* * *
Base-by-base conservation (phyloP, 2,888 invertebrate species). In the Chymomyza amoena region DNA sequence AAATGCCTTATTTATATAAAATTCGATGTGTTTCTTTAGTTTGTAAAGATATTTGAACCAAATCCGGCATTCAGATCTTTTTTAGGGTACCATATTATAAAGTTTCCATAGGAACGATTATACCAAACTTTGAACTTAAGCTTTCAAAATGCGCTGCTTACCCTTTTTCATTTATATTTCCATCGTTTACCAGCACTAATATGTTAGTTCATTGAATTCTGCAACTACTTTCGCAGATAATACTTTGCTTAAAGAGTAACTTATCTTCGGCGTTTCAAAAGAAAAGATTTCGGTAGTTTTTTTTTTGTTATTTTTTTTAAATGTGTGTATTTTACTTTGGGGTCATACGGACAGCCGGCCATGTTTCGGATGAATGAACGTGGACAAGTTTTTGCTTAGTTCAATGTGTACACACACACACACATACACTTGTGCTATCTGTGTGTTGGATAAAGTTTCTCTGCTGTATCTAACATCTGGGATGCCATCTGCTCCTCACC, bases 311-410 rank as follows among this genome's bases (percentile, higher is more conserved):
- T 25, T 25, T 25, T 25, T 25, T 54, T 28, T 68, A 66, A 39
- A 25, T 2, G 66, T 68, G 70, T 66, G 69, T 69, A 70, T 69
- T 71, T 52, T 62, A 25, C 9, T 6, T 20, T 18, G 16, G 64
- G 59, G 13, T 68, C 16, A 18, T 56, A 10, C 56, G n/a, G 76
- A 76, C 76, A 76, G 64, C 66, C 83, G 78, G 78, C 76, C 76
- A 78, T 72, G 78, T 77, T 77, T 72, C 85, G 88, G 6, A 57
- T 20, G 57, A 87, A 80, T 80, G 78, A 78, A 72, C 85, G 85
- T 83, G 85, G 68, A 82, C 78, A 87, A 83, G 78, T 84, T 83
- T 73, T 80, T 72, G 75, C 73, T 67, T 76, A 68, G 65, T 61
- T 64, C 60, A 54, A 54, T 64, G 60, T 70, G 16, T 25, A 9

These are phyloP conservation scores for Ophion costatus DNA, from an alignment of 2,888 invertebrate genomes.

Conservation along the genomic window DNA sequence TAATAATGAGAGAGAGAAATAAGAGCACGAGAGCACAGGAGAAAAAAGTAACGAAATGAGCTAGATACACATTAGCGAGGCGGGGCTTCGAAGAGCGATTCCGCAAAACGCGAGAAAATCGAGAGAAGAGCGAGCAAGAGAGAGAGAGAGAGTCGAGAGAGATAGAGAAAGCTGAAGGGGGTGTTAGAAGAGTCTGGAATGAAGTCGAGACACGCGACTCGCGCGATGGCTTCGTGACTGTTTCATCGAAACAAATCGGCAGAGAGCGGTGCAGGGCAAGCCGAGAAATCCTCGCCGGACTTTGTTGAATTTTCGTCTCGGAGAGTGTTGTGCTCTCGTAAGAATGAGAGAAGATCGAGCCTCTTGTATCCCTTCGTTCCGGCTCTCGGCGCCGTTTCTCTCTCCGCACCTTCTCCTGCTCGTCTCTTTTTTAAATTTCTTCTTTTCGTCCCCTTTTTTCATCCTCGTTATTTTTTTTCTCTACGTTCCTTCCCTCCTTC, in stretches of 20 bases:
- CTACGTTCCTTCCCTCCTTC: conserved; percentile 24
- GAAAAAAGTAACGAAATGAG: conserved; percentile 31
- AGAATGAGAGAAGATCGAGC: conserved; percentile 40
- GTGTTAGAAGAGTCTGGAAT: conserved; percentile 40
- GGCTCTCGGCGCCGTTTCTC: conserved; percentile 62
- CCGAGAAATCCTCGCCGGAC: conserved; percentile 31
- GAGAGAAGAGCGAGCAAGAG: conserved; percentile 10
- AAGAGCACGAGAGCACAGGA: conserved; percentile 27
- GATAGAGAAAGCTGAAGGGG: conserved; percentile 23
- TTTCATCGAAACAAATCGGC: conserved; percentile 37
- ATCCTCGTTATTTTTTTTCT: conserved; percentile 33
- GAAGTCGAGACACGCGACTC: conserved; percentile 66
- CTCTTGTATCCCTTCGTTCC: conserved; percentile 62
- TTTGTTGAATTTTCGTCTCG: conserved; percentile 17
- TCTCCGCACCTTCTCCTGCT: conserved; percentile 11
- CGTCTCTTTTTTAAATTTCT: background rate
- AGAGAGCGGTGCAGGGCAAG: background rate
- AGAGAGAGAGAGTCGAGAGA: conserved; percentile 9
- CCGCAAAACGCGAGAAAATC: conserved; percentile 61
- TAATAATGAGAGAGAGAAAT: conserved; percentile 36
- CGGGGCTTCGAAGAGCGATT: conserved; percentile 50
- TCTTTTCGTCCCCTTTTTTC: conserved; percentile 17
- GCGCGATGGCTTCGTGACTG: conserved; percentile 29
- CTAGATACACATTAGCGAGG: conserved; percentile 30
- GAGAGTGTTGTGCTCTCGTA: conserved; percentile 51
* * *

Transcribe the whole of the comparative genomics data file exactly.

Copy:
Base-by-base conservation (phyloP, 2,888 invertebrate species). In the Chymomyza amoena region DNA sequence AAATGCCTTATTTATATAAAATTCGATGTGTTTCTTTAGTTTGTAAAGATATTTGAACCAAATCCGGCATTCAGATCTTTTTTAGGGTACCATATTATAAAGTTTCCATAGGAACGATTATACCAAACTTTGAACTTAAGCTTTCAAAATGCGCTGCTTACCCTTTTTCATTTATATTTCCATCGTTTACCAGCACTAATATGTTAGTTCATTGAATTCTGCAACTACTTTCGCAGATAATACTTTGCTTAAAGAGTAACTTATCTTCGGCGTTTCAAAAGAAAAGATTTCGGTAGTTTTTTTTTTGTTATTTTTTTTAAATGTGTGTATTTTACTTTGGGGTCATACGGACAGCCGGCCATGTTTCGGATGAATGAACGTGGACAAGTTTTTGCTTAGTTCAATGTGTACACACACACACACATACACTTGTGCTATCTGTGTGTTGGATAAAGTTTCTCTGCTGTATCTAACATCTGGGATGCCATCTGCTCCTCACC, bases 311-410 rank as follows among this genome's bases (percentile, higher is more conserved):
- T 25, T 25, T 25, T 25, T 25, T 54, T 28, T 68, A 66, A 39
- A 25, T 2, G 66, T 68, G 70, T 66, G 69, T 69, A 70, T 69
- T 71, T 52, T 62, A 25, C 9, T 6, T 20, T 18, G 16, G 64
- G 59, G 13, T 68, C 16, A 18, T 56, A 10, C 56, G n/a, G 76
- A 76, C 76, A 76, G 64, C 66, C 83, G 78, G 78, C 76, C 76
- A 78, T 72, G 78, T 77, T 77, T 72, C 85, G 88, G 6, A 57
- T 20, G 57, A 87, A 80, T 80, G 78, A 78, A 72, C 85, G 85
- T 83, G 85, G 68, A 82, C 78, A 87, A 83, G 78, T 84, T 83
- T 73, T 80, T 72, G 75, C 73, T 67, T 76, A 68, G 65, T 61
- T 64, C 60, A 54, A 54, T 64, G 60, T 70, G 16, T 25, A 9

These are phyloP conservation scores for Ophion costatus DNA, from an alignment of 2,888 invertebrate genomes.

Conservation along the genomic window DNA sequence TAATAATGAGAGAGAGAAATAAGAGCACGAGAGCACAGGAGAAAAAAGTAACGAAATGAGCTAGATACACATTAGCGAGGCGGGGCTTCGAAGAGCGATTCCGCAAAACGCGAGAAAATCGAGAGAAGAGCGAGCAAGAGAGAGAGAGAGAGTCGAGAGAGATAGAGAAAGCTGAAGGGGGTGTTAGAAGAGTCTGGAATGAAGTCGAGACACGCGACTCGCGCGATGGCTTCGTGACTGTTTCATCGAAACAAATCGGCAGAGAGCGGTGCAGGGCAAGCCGAGAAATCCTCGCCGGACTTTGTTGAATTTTCGTCTCGGAGAGTGTTGTGCTCTCGTAAGAATGAGAGAAGATCGAGCCTCTTGTATCCCTTCGTTCCGGCTCTCGGCGCCGTTTCTCTCTCCGCACCTTCTCCTGCTCGTCTCTTTTTTAAATTTCTTCTTTTCGTCCCCTTTTTTCATCCTCGTTATTTTTTTTCTCTACGTTCCTTCCCTCCTTC, in stretches of 20 bases:
- CTACGTTCCTTCCCTCCTTC: conserved; percentile 24
- GAAAAAAGTAACGAAATGAG: conserved; percentile 31
- AGAATGAGAGAAGATCGAGC: conserved; percentile 40
- GTGTTAGAAGAGTCTGGAAT: conserved; percentile 40
- GGCTCTCGGCGCCGTTTCTC: conserved; percentile 62
- CCGAGAAATCCTCGCCGGAC: conserved; percentile 31
- GAGAGAAGAGCGAGCAAGAG: conserved; percentile 10
- AAGAGCACGAGAGCACAGGA: conserved; percentile 27
- GATAGAGAAAGCTGAAGGGG: conserved; percentile 23
- TTTCATCGAAACAAATCGGC: conserved; percentile 37
- ATCCTCGTTATTTTTTTTCT: conserved; percentile 33
- GAAGTCGAGACACGCGACTC: conserved; percentile 66
- CTCTTGTATCCCTTCGTTCC: conserved; percentile 62
- TTTGTTGAATTTTCGTCTCG: conserved; percentile 17
- TCTCCGCACCTTCTCCTGCT: conserved; percentile 11
- CGTCTCTTTTTTAAATTTCT: background rate
- AGAGAGCGGTGCAGGGCAAG: background rate
- AGAGAGAGAGAGTCGAGAGA: conserved; percentile 9
- CCGCAAAACGCGAGAAAATC: conserved; percentile 61
- TAATAATGAGAGAGAGAAAT: conserved; percentile 36
- CGGGGCTTCGAAGAGCGATT: conserved; percentile 50
- TCTTTTCGTCCCCTTTTTTC: conserved; percentile 17
- GCGCGATGGCTTCGTGACTG: conserved; percentile 29
- CTAGATACACATTAGCGAGG: conserved; percentile 30
- GAGAGTGTTGTGCTCTCGTA: conserved; percentile 51